Youthful injection for Penistone Show with Sam Raynes at the fore

Sam Raynes at Carr Lane Farm near Penistone. Mr Raynes, 28, is deputy show manager of Penistone Show which takes place next Saturday. Picture by Tony Johnson.
Sam Raynes at Carr Lane Farm near Penistone. Mr Raynes, 28, is deputy show manager of Penistone Show which takes place next Saturday. Picture by Tony Johnson.

There is often talk of the average age of farming being around the mid-50s and agricultural shows lamenting a lack of fresh blood, but in the hamlet of Gunthwaite and Penistone Show, that takes place next Saturday (September 14), there’s one young man who is definitely bucking the trend – and he’s not the only one so far as the show is concerned.

Sam Raynes, 28, seems to have his ducks firmly in a row already. He’s a family man with a wife, Jenna and two sons – William, four, and Matthew, two. He served his apprenticeship with and works for TC Harrison on JCBs.

Sam Raynes with his son Matthew, aged two, at Carr Lane Farm near Penistone. Picture by Tony Johnson.

Sam Raynes with his son Matthew, aged two, at Carr Lane Farm near Penistone. Picture by Tony Johnson.

He spends every other hour available either with his young family, serving his local young farmers club Penistone YFC as club leader, organising a hugely successful annual charity tractor run that attracts 160 tractors, ensuring Penistone Show’s continued success as deputy show manager and working alongside his grandfather, Burton Rusby, and his uncle, James Rusby, on the 200-acre farming operation at Carr Lane Farm, Gunthwaite near Ingbirchworth.

“Eventually, I’d like to farm as well as being a mechanic. I’ve definitely always wanted to do something on the farm. In summer I’m here more or less every weekend and every night. My employers are very good about when I need to be away to work here.

“This was a dairy farm for many years up until seven years ago when the herd was sold. We used to bottle the milk here too and deliver locally. My other uncle, Simon, had two milk rounds. We eventually sold the cows and kept some of the young stock that we have since bred off, initially with the Hereford and now the Limousin bull.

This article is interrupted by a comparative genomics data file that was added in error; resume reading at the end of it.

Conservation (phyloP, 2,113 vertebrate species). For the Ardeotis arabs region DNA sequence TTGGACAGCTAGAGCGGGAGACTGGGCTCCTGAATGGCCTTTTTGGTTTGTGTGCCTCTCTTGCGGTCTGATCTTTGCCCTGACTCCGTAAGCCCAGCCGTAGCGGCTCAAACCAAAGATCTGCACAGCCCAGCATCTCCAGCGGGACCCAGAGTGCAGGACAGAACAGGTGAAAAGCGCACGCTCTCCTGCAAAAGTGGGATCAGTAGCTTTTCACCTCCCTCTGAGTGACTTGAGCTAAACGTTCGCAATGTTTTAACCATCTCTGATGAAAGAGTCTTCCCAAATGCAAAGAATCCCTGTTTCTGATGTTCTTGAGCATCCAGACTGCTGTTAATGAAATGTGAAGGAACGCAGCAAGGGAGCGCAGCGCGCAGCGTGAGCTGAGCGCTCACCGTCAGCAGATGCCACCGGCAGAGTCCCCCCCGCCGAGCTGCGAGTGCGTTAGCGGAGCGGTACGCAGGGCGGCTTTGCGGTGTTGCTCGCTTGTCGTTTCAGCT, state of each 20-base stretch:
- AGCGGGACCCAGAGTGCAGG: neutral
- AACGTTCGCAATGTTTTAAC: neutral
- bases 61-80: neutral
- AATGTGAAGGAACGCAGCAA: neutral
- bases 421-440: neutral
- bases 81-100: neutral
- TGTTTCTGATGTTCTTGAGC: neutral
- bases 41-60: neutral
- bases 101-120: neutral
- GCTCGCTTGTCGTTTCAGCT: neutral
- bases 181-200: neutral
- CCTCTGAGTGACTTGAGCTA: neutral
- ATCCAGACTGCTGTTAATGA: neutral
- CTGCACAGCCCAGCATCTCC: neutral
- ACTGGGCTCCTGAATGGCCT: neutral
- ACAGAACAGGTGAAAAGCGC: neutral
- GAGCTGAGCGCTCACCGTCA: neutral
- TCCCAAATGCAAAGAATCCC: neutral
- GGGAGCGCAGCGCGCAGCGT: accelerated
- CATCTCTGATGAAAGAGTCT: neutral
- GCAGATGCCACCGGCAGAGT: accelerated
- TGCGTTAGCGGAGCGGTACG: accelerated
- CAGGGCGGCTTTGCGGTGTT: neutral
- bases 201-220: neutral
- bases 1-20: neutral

“We now have a suckler herd that is much more Hereford X Limousin. They make good mothers. We sell stock at Holmfirth Mart. We have around 150 cattle on at the moment. We also have a Texel X flock that runs to around 80 lambs and ewes at present and a few Herdwicks. We grow 40 acres of corn, this year wheat, to provide feed for the stock. I was never really into the milking side of the farm. I’m more about farm machinery and the land. I attended Reaseheath College through my apprenticeship with JCB.”

Sam Raynes with his son Matthew, his granddad Burton Rusby, left, and his uncle James Rusby, right, at Carr Lane Farm near Penistone. Picture by Tony Johnson.

Sam Raynes with his son Matthew, his granddad Burton Rusby, left, and his uncle James Rusby, right, at Carr Lane Farm near Penistone. Picture by Tony Johnson.

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Sam’s commitment to Penistone Show came about from his young farmers club days.

“I got involved with Penistone YFC when I was 11 years old. A lot of my friends were from farms, but for my first few years Penistone was a small club. At one stage we only had 12 members. The older ones kept it going for us, but when they passed the YFC age limit it left us as a very young club. I became chairman at 15. It is now the largest club in the district with around 60 members.